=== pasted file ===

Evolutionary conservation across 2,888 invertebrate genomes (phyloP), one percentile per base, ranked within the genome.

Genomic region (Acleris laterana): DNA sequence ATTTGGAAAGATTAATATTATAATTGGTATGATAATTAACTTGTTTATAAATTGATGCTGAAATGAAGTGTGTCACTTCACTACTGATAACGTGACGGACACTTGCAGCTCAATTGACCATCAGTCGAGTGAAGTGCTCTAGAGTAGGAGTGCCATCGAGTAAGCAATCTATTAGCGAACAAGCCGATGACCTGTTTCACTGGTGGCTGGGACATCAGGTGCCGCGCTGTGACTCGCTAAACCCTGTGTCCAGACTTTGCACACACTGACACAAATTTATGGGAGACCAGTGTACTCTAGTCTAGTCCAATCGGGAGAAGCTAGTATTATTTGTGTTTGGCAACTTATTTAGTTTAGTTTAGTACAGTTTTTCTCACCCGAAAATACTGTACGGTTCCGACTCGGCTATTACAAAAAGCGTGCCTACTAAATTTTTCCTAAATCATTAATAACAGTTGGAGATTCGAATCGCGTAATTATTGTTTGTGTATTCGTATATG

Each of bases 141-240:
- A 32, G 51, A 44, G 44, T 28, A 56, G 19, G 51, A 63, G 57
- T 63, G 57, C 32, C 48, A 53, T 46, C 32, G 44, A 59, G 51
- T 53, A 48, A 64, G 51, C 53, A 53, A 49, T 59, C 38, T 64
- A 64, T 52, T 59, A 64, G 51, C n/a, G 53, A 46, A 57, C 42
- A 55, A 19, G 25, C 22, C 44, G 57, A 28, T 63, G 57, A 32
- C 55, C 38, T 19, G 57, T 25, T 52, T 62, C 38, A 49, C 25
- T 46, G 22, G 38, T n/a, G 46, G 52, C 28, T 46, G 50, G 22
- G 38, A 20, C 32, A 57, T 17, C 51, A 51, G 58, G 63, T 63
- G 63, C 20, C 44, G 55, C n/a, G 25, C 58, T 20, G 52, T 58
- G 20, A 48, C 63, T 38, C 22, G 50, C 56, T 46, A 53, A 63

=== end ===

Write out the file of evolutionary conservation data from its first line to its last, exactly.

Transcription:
Evolutionary conservation across 2,888 invertebrate genomes (phyloP), one percentile per base, ranked within the genome.

Genomic region (Acleris laterana): DNA sequence ATTTGGAAAGATTAATATTATAATTGGTATGATAATTAACTTGTTTATAAATTGATGCTGAAATGAAGTGTGTCACTTCACTACTGATAACGTGACGGACACTTGCAGCTCAATTGACCATCAGTCGAGTGAAGTGCTCTAGAGTAGGAGTGCCATCGAGTAAGCAATCTATTAGCGAACAAGCCGATGACCTGTTTCACTGGTGGCTGGGACATCAGGTGCCGCGCTGTGACTCGCTAAACCCTGTGTCCAGACTTTGCACACACTGACACAAATTTATGGGAGACCAGTGTACTCTAGTCTAGTCCAATCGGGAGAAGCTAGTATTATTTGTGTTTGGCAACTTATTTAGTTTAGTTTAGTACAGTTTTTCTCACCCGAAAATACTGTACGGTTCCGACTCGGCTATTACAAAAAGCGTGCCTACTAAATTTTTCCTAAATCATTAATAACAGTTGGAGATTCGAATCGCGTAATTATTGTTTGTGTATTCGTATATG

Each of bases 141-240:
- A 32, G 51, A 44, G 44, T 28, A 56, G 19, G 51, A 63, G 57
- T 63, G 57, C 32, C 48, A 53, T 46, C 32, G 44, A 59, G 51
- T 53, A 48, A 64, G 51, C 53, A 53, A 49, T 59, C 38, T 64
- A 64, T 52, T 59, A 64, G 51, C n/a, G 53, A 46, A 57, C 42
- A 55, A 19, G 25, C 22, C 44, G 57, A 28, T 63, G 57, A 32
- C 55, C 38, T 19, G 57, T 25, T 52, T 62, C 38, A 49, C 25
- T 46, G 22, G 38, T n/a, G 46, G 52, C 28, T 46, G 50, G 22
- G 38, A 20, C 32, A 57, T 17, C 51, A 51, G 58, G 63, T 63
- G 63, C 20, C 44, G 55, C n/a, G 25, C 58, T 20, G 52, T 58
- G 20, A 48, C 63, T 38, C 22, G 50, C 56, T 46, A 53, A 63